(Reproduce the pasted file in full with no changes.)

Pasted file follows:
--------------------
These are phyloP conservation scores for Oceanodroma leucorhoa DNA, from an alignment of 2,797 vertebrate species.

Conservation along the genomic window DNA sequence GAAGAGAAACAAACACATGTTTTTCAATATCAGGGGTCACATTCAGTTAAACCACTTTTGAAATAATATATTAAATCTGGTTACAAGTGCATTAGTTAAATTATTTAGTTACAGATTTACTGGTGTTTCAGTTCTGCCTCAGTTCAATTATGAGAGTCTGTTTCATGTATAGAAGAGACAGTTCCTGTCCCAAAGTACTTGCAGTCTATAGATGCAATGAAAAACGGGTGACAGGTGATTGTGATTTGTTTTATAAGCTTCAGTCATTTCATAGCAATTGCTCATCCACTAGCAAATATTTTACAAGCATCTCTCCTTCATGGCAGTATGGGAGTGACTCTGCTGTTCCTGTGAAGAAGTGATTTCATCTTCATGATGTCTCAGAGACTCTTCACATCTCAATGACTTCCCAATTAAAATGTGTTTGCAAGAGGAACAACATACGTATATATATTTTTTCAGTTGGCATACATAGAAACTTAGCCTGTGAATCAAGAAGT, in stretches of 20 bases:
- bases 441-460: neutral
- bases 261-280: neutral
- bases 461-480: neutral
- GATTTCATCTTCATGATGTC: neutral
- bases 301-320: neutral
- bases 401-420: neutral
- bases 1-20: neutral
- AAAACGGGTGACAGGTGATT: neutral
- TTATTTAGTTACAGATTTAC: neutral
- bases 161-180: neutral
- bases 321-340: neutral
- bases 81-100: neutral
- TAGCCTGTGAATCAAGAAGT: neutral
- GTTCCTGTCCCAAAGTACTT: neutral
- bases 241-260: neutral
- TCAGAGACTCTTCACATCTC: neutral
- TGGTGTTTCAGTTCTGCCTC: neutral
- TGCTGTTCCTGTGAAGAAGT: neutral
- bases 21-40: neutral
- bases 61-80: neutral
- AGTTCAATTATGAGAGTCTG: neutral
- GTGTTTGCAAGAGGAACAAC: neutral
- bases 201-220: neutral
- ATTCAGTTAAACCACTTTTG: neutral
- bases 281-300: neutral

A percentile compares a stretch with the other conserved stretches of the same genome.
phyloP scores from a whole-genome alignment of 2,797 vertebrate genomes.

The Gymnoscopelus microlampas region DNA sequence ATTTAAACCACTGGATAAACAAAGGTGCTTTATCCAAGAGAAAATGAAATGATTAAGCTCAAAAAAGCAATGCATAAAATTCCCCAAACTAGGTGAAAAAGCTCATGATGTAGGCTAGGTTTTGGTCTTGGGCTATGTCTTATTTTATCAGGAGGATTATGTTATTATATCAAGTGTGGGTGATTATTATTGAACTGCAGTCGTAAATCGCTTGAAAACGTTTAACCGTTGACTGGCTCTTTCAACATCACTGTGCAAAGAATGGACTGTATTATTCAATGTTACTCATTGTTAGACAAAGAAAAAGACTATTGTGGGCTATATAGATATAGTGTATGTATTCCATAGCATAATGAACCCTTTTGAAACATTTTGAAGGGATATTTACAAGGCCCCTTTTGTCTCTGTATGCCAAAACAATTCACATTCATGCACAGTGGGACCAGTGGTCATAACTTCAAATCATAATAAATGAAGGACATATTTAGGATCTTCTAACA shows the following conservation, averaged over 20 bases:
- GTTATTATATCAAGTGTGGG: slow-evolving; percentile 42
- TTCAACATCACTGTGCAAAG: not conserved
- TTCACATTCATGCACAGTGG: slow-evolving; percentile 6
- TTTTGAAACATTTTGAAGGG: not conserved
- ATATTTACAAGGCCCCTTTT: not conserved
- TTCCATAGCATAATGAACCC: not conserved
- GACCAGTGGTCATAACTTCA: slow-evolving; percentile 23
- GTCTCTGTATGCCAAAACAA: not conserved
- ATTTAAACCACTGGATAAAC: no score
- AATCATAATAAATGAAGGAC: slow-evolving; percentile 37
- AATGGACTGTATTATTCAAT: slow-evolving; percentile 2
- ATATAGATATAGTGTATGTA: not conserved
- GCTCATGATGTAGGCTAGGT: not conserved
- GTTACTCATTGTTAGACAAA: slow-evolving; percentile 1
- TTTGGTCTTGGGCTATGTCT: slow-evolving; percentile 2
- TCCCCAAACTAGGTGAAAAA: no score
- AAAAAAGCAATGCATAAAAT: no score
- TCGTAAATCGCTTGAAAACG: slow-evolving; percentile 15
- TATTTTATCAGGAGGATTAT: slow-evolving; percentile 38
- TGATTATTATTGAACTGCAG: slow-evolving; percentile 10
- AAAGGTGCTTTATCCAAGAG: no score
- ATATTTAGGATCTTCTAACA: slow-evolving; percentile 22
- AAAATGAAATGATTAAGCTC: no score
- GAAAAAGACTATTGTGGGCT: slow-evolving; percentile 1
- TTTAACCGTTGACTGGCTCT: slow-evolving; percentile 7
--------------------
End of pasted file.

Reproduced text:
These are phyloP conservation scores for Oceanodroma leucorhoa DNA, from an alignment of 2,797 vertebrate species.

Conservation along the genomic window DNA sequence GAAGAGAAACAAACACATGTTTTTCAATATCAGGGGTCACATTCAGTTAAACCACTTTTGAAATAATATATTAAATCTGGTTACAAGTGCATTAGTTAAATTATTTAGTTACAGATTTACTGGTGTTTCAGTTCTGCCTCAGTTCAATTATGAGAGTCTGTTTCATGTATAGAAGAGACAGTTCCTGTCCCAAAGTACTTGCAGTCTATAGATGCAATGAAAAACGGGTGACAGGTGATTGTGATTTGTTTTATAAGCTTCAGTCATTTCATAGCAATTGCTCATCCACTAGCAAATATTTTACAAGCATCTCTCCTTCATGGCAGTATGGGAGTGACTCTGCTGTTCCTGTGAAGAAGTGATTTCATCTTCATGATGTCTCAGAGACTCTTCACATCTCAATGACTTCCCAATTAAAATGTGTTTGCAAGAGGAACAACATACGTATATATATTTTTTCAGTTGGCATACATAGAAACTTAGCCTGTGAATCAAGAAGT, in stretches of 20 bases:
- bases 441-460: neutral
- bases 261-280: neutral
- bases 461-480: neutral
- GATTTCATCTTCATGATGTC: neutral
- bases 301-320: neutral
- bases 401-420: neutral
- bases 1-20: neutral
- AAAACGGGTGACAGGTGATT: neutral
- TTATTTAGTTACAGATTTAC: neutral
- bases 161-180: neutral
- bases 321-340: neutral
- bases 81-100: neutral
- TAGCCTGTGAATCAAGAAGT: neutral
- GTTCCTGTCCCAAAGTACTT: neutral
- bases 241-260: neutral
- TCAGAGACTCTTCACATCTC: neutral
- TGGTGTTTCAGTTCTGCCTC: neutral
- TGCTGTTCCTGTGAAGAAGT: neutral
- bases 21-40: neutral
- bases 61-80: neutral
- AGTTCAATTATGAGAGTCTG: neutral
- GTGTTTGCAAGAGGAACAAC: neutral
- bases 201-220: neutral
- ATTCAGTTAAACCACTTTTG: neutral
- bases 281-300: neutral

A percentile compares a stretch with the other conserved stretches of the same genome.
phyloP scores from a whole-genome alignment of 2,797 vertebrate genomes.

The Gymnoscopelus microlampas region DNA sequence ATTTAAACCACTGGATAAACAAAGGTGCTTTATCCAAGAGAAAATGAAATGATTAAGCTCAAAAAAGCAATGCATAAAATTCCCCAAACTAGGTGAAAAAGCTCATGATGTAGGCTAGGTTTTGGTCTTGGGCTATGTCTTATTTTATCAGGAGGATTATGTTATTATATCAAGTGTGGGTGATTATTATTGAACTGCAGTCGTAAATCGCTTGAAAACGTTTAACCGTTGACTGGCTCTTTCAACATCACTGTGCAAAGAATGGACTGTATTATTCAATGTTACTCATTGTTAGACAAAGAAAAAGACTATTGTGGGCTATATAGATATAGTGTATGTATTCCATAGCATAATGAACCCTTTTGAAACATTTTGAAGGGATATTTACAAGGCCCCTTTTGTCTCTGTATGCCAAAACAATTCACATTCATGCACAGTGGGACCAGTGGTCATAACTTCAAATCATAATAAATGAAGGACATATTTAGGATCTTCTAACA shows the following conservation, averaged over 20 bases:
- GTTATTATATCAAGTGTGGG: slow-evolving; percentile 42
- TTCAACATCACTGTGCAAAG: not conserved
- TTCACATTCATGCACAGTGG: slow-evolving; percentile 6
- TTTTGAAACATTTTGAAGGG: not conserved
- ATATTTACAAGGCCCCTTTT: not conserved
- TTCCATAGCATAATGAACCC: not conserved
- GACCAGTGGTCATAACTTCA: slow-evolving; percentile 23
- GTCTCTGTATGCCAAAACAA: not conserved
- ATTTAAACCACTGGATAAAC: no score
- AATCATAATAAATGAAGGAC: slow-evolving; percentile 37
- AATGGACTGTATTATTCAAT: slow-evolving; percentile 2
- ATATAGATATAGTGTATGTA: not conserved
- GCTCATGATGTAGGCTAGGT: not conserved
- GTTACTCATTGTTAGACAAA: slow-evolving; percentile 1
- TTTGGTCTTGGGCTATGTCT: slow-evolving; percentile 2
- TCCCCAAACTAGGTGAAAAA: no score
- AAAAAAGCAATGCATAAAAT: no score
- TCGTAAATCGCTTGAAAACG: slow-evolving; percentile 15
- TATTTTATCAGGAGGATTAT: slow-evolving; percentile 38
- TGATTATTATTGAACTGCAG: slow-evolving; percentile 10
- AAAGGTGCTTTATCCAAGAG: no score
- ATATTTAGGATCTTCTAACA: slow-evolving; percentile 22
- AAAATGAAATGATTAAGCTC: no score
- GAAAAAGACTATTGTGGGCT: slow-evolving; percentile 1
- TTTAACCGTTGACTGGCTCT: slow-evolving; percentile 7